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Object.GetType Method

Updated: December 2010

Gets the type of the current instance.

Namespace:  System
Assembly:  mscorlib (in mscorlib.dll)

Public Function GetType As Type
Dim instance As Object 
Dim returnValue As Type 

returnValue = instance.GetType()

Return Value

Type: System.Type
The exact runtime type of the current instance.

For two objects x and y that have identical runtime types, Object.ReferenceEquals(x.GetType(),y.GetType()) returns true. The following example uses the GetType method with the ReferenceEquals method to determine whether one numeric value is the same type as two other numeric values.

Dim n1 As Integer = 12
Dim n2 As Integer = 82
Dim n3 As Long = 12

Console.WriteLine("n1 and n2 are the same type: {0}", _
                  Object.ReferenceEquals(n1.GetType(), n2.GetType()))
Console.WriteLine("n1 and n3 are the same type: {0}", _
                  Object.ReferenceEquals(n1.GetType(), n3.GetType()))
' The example displays the following output: 
'       n1 and n2 are the same type: True 
'       n1 and n3 are the same type: False      

To determine whether an object is a specific type, you can use your language's type comparison keyword or construct. For example, you can use the TypeOf…Is construct in Visual Basic or the is keyword in C#.

The Type object exposes the metadata associated with the class of the current Object.

The following example demonstrates that GetType returns the runtime type of the current instance.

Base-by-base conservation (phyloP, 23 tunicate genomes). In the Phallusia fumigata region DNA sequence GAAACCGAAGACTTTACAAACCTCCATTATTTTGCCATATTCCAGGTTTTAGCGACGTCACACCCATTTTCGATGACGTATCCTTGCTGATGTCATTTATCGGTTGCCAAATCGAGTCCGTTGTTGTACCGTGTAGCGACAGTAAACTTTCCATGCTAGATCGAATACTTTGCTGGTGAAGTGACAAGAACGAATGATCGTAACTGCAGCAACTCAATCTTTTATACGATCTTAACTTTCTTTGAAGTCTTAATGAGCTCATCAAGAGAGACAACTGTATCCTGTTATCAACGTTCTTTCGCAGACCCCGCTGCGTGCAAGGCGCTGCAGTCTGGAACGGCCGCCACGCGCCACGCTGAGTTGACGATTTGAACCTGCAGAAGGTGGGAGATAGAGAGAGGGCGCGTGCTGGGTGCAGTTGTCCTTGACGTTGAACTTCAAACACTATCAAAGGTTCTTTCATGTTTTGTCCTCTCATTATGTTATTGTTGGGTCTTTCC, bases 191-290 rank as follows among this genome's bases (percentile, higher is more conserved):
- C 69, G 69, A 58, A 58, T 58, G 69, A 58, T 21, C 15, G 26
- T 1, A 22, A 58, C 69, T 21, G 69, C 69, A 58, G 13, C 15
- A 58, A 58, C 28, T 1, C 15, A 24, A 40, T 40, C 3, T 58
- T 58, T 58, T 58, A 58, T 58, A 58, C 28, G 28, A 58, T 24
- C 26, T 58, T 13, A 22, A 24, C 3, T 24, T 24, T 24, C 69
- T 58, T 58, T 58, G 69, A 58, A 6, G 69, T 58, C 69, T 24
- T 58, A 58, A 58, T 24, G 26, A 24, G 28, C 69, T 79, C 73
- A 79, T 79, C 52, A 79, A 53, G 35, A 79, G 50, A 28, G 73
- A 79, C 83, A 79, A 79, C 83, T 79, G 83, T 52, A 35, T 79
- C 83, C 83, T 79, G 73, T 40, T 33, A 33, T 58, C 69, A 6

Imports System

' Example base class and derived class. Note that it 
' is not necessary to derive from Object explicitly; 
' a class with no Inherits statement implicitly  
' derives from Object. 

Public Class MyBaseClass
    Inherits Object
End Class  

Public Class MyDerivedClass
    Inherits MyBaseClass
End Class  

Public Class Test

    Public Shared Sub Main() 

        Dim base As New MyBaseClass()
        Dim derived As New MyDerivedClass()
        Dim o As Object = derived
        Dim b As MyBaseClass = derived

        Console.WriteLine("base.GetType returns {0}", base.GetType())
        Console.WriteLine("derived.GetType returns {0}", derived.GetType())
        Console.WriteLine("Dim o As Object = derived; o.GetType returns {0}", o.GetType())
        Console.WriteLine("Dim b As MyBaseClass = derived; b.Type returns {0}", b.GetType())

    End Sub  
End Class  

'This code example produces the following output: 

'base.GetType returns MyBaseClass 
'derived.GetType returns MyDerivedClass 
'Dim o As Object = derived; o.GetType returns MyDerivedClass 
'Dim b As MyBaseClass = derived; b.Type returns MyDerivedClass 

Windows 7, Windows Vista, Windows XP SP2, Windows XP Media Center Edition, Windows XP Professional x64 Edition, Windows XP Starter Edition, Windows Server 2008 R2, Windows Server 2008, Windows Server 2003, Windows Server 2000 SP4, Windows Millennium Edition, Windows 98, Windows CE, Windows Mobile for Smartphone, Windows Mobile for Pocket PC, Xbox 360, Zune

The .NET Framework and .NET Compact Framework do not support all versions of every platform. For a list of the supported versions, see .NET Framework System Requirements.

.NET Framework

Supported in: 3.5, 3.0, 2.0, 1.1, 1.0

.NET Compact Framework

Supported in: 3.5, 2.0, 1.0

XNA Framework

Supported in: 3.0, 2.0, 1.0




December 2010

Added a type comparison example to the Remarks section and added a Note.

Customer feedback.

Community Additions

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